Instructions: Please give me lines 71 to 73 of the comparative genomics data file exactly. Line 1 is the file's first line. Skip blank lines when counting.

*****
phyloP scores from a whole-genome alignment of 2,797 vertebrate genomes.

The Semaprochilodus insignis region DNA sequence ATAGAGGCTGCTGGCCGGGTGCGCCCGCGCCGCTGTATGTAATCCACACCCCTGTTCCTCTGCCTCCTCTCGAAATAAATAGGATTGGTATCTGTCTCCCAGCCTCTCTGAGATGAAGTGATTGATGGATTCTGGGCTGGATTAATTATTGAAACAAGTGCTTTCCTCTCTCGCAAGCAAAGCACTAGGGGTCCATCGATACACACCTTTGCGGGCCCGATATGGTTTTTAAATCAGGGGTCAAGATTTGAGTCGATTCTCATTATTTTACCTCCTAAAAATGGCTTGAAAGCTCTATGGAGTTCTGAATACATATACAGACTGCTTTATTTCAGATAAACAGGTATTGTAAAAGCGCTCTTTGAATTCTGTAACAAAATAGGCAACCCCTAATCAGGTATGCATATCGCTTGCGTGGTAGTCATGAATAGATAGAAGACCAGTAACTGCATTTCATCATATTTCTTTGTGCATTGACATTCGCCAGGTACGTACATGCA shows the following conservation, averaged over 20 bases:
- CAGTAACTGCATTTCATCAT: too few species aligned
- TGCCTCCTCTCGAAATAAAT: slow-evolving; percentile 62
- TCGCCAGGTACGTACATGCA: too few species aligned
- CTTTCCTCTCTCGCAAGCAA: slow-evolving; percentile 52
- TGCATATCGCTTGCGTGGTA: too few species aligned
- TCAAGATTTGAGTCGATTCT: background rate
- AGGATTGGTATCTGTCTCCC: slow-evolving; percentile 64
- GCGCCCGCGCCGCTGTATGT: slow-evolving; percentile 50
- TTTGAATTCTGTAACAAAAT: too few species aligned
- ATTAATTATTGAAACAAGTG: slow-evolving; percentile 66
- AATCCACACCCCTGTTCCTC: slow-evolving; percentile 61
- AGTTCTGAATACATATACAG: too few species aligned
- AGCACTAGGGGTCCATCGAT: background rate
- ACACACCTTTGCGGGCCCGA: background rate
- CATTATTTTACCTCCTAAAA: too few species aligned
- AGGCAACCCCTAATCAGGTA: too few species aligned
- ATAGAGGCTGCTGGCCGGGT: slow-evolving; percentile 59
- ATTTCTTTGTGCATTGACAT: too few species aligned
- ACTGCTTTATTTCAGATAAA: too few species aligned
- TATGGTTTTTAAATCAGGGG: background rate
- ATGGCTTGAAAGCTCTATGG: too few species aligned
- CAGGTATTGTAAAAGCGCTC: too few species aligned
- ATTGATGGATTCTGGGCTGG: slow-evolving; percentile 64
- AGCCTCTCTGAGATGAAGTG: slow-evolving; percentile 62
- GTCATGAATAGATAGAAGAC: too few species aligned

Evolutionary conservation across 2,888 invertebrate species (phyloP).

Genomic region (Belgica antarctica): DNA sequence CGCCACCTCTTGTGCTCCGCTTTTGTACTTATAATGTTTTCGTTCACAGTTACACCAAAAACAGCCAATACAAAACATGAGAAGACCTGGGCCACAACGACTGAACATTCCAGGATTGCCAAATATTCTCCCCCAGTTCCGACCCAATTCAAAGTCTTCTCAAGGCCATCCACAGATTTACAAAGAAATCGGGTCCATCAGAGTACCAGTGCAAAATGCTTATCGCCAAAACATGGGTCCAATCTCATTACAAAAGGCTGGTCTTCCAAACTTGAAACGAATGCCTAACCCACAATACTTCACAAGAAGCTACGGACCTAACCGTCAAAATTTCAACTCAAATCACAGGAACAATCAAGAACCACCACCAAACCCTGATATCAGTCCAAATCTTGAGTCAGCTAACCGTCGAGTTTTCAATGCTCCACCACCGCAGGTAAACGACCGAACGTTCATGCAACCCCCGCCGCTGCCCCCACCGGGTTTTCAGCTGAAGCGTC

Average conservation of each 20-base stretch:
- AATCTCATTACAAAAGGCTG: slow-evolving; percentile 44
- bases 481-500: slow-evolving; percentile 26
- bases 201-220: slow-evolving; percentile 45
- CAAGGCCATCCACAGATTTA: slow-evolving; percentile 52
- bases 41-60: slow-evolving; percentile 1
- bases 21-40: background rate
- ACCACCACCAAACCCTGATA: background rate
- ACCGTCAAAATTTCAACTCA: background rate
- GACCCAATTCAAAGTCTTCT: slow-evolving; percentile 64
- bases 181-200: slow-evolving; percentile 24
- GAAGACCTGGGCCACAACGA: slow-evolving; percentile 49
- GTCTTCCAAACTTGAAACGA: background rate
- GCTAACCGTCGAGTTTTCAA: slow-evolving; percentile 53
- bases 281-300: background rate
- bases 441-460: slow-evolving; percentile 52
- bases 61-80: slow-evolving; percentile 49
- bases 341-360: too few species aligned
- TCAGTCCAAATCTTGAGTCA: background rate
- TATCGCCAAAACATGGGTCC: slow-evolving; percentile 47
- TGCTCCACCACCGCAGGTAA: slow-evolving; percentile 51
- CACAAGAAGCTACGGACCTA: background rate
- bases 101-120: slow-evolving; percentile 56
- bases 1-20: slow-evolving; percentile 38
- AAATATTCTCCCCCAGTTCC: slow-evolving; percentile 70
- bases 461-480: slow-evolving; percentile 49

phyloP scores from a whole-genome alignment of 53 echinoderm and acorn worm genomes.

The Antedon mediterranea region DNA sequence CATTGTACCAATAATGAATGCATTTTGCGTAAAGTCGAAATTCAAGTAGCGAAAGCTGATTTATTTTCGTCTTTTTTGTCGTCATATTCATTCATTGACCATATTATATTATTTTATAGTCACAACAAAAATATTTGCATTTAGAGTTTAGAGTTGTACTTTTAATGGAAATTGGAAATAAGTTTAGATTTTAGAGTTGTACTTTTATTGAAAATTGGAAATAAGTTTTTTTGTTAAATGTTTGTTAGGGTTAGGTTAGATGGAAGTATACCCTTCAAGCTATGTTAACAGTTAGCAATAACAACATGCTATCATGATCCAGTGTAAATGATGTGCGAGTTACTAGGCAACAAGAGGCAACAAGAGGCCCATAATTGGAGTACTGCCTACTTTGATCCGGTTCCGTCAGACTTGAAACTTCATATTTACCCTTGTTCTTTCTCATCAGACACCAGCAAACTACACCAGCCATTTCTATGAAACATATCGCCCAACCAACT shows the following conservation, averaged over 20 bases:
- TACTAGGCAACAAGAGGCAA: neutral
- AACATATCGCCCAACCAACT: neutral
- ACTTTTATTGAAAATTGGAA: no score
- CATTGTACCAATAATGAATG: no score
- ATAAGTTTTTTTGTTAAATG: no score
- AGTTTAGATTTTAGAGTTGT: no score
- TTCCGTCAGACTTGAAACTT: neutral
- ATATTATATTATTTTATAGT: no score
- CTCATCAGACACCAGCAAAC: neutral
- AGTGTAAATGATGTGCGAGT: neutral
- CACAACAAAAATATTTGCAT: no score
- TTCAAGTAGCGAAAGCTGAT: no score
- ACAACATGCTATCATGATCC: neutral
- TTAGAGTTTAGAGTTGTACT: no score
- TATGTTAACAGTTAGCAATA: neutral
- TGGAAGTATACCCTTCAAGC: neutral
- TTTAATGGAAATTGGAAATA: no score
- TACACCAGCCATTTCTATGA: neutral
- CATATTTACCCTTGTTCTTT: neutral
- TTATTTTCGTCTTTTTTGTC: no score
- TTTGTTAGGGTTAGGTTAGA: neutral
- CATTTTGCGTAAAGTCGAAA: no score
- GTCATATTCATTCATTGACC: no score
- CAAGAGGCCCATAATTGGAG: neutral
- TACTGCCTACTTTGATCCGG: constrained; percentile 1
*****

- TTAGAGTTTAGAGTTGTACT: no score
- TATGTTAACAGTTAGCAATA: neutral
- TGGAAGTATACCCTTCAAGC: neutral